A clause must exist in every M. Night Shyamalan contract that says he must include a grunt in at least every page of a script. Nearly every couple of minutes, characters emit weird grunting noises.
Directed by Shyamalan (The Sixth Sense, Signs), Glass stars Bruce Willis, Samuel L. Jackson, James McAvoy, Sarah Paulson, Anya Taylor-Joy, Spencer Treat Clark and Charlayne Woodard.
The culmination of Shyamalan’s Unbreakable and Split have led to an Avengers-style team up-brawl that pits security guard David Dunn (Willis) against abnormally intelligent Elijah Price (Jackson), once again, as well as the multiple personality embodiment of evil Kevin Wendell Crumb (McAvoy).
Shyamalan is a talented artist, but he has a certain niche that he needs to stay in if he’s going to please critics, audiences and the box office. Recently, he has found that pattern once again with Split after a piss-poor streak of films spanning almost his whole career.
I was understandably excited for Glass and how it would incorporate topics I identify with most, including psychology, comic books and film. Though the build-up is satisfying and keeps you guessing on what Dunn, Crumb and Price will do next when held in a mental health hospital, the third act falls on its face.
Don’t get me wrong, I liked what Shyamalan is doing with his films now. I think he should stick with this type of genre bending, specifically dark comedy and thrillers. He just needs to fine tune each part of the film. The third act is always a make or break. I wasn’t as disappointed as some critics because of how fun the journey is to get there.
Glass is a fun and deranged time at the movies.
The psychology-based elements of the movie are an essential part of the script. Shyamalan makes it work, paired up with Paulson’s psychiatrist character Dr. Ellie Staple and McAvoy as Crumb, who has dissociative identity disorder, formerly known as multiple personality disorder.
An all too real thing, dissociative identity disorder is showcased with the amazing McAvoy once again reprising his role from Split. It’s important to know that movies do exacerbate the symptoms, but it’s interesting and nice to see a community be represented in some way.
Without any spoilers, Crumb isn’t exactly your typical super villain. He is someone who needs help and who is manipulated. To a certain point, he is a victim. Yes, he’s killed people, but those were the other personalities taking over his mindset. Crumb himself is a sick man who is harmless.
Glass is only a movie. Whether you agree that mental health is presented in a good or bad light, it still starts a conversation to learn more.
But during the third act, the film ends up losing balance. Shyamalan messed up on the script by knocking the audience on the head with how the comic book story structure is made.
It’s honestly quite cringeworthy when written dialogue is shouted on screen like “This is where the heroes meet,” or “The final act!”
Up until then, Glass nodded to the super hero realm and comic books, but it didn’t have a justification to literally say what happens in a story structure.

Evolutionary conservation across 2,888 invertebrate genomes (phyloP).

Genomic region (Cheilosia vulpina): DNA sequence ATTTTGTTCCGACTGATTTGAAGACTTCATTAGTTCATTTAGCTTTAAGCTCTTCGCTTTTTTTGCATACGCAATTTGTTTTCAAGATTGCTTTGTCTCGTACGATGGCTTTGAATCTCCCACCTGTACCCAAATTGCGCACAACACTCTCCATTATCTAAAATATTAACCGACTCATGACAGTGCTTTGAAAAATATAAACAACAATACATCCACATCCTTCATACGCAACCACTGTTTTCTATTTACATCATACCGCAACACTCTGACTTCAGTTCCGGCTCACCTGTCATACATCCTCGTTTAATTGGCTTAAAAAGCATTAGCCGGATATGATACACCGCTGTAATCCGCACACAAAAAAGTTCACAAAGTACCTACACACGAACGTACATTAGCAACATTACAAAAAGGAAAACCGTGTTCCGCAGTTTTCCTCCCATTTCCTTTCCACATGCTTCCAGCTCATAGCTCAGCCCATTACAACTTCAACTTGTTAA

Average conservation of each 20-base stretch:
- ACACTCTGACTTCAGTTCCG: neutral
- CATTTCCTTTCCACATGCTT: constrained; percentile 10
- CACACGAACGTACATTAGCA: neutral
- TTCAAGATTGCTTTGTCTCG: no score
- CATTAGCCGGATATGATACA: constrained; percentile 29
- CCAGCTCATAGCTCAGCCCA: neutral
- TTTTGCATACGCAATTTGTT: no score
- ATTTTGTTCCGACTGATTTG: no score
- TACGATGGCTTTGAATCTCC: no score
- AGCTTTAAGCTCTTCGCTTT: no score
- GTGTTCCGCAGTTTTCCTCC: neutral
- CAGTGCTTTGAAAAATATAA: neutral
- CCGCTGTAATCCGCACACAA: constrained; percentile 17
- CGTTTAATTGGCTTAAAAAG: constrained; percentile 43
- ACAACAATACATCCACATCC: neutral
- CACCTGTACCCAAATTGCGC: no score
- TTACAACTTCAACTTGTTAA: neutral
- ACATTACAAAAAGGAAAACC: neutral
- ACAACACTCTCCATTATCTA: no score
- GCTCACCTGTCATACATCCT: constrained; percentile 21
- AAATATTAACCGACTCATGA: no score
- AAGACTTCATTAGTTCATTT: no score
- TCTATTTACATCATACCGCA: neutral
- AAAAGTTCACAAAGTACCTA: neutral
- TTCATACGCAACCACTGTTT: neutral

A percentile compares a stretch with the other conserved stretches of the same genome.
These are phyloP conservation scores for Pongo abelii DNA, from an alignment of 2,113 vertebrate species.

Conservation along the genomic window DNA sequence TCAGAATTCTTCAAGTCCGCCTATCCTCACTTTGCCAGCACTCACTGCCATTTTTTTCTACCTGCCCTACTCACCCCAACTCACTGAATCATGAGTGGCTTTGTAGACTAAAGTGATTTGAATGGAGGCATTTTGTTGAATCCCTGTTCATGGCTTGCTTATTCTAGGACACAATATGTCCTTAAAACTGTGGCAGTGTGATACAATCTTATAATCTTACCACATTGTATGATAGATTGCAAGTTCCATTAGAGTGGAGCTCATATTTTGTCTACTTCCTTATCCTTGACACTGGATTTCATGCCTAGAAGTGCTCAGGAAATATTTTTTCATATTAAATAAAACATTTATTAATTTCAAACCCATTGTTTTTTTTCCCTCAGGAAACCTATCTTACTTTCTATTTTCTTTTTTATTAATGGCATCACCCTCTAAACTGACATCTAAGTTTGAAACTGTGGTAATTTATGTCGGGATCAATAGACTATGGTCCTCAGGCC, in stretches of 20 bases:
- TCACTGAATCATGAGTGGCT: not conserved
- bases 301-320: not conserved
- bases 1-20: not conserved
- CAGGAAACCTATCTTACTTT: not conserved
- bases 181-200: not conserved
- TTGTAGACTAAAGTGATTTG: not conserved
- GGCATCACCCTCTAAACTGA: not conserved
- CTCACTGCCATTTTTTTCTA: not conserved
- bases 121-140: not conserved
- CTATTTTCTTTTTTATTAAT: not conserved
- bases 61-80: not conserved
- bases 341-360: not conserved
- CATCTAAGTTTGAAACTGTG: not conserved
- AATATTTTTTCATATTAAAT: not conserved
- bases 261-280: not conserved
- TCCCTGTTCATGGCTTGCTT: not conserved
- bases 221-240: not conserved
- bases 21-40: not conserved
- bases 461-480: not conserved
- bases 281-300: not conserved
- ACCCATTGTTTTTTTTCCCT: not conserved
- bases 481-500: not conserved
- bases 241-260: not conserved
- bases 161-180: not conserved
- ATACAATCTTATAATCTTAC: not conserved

Remember Stranger than Fiction with Will Ferrell and Queen Latifah?
What if that was a thriller instead? It would be weird, wouldn’t it?
The audience understands the fourth wall is being broken. Shyamalan understood that until the very end when he jumps through the wall then uses a hammer to take down what’s left of the wall, just to make sure every piece is off; it’s overkill.
Even if the face-palming lines were fixed, I’m not able to get over Shyamalan’s overuse of what looks like a blend of close-up and talking head shots. They only involve one character, normally, looking straight at the camera like the audience is the person being spoken to.
Shyamalan is being artsy and pretending that all of this is happening to the audience, and to some degree it works—notably, Dr. Staple trying to shape the minds of the three heroes/villains into thinking there’s a perfectly logical explanation to why they think they have supernatural abilities.
I can get behind this directing decision, but there’s a moment where I thought that it was being too smart for its own good. Glass doesn’t need all these shots. I understand the need to immerse the audience, but there are other ways to accomplish this. Shyamalan has potential, i.e. his script.
With the worst out of the way, I still recommend Glass because of its ingenuity. There are superhero movies aplenty in today’s cinema world, but there aren’t movies willing to take risks like Shyamalan does with Glass.
There are moments that shine through, namely the McAvoy as ‘The Horde,’ Crumb’s alter ego for his personalities, the psychological and terrifying levels that the story starts out as and the interactions between the Crumb, Dunn and Price.
I don’t really like most of Shyamalan’s films, but I can respect his decisions as a filmmaker.
The only exception is Avatar: The Last Airbender. He needs to remember his crappy past to make a better future, so his filmography doesn’t end up knee deep in elephant dung.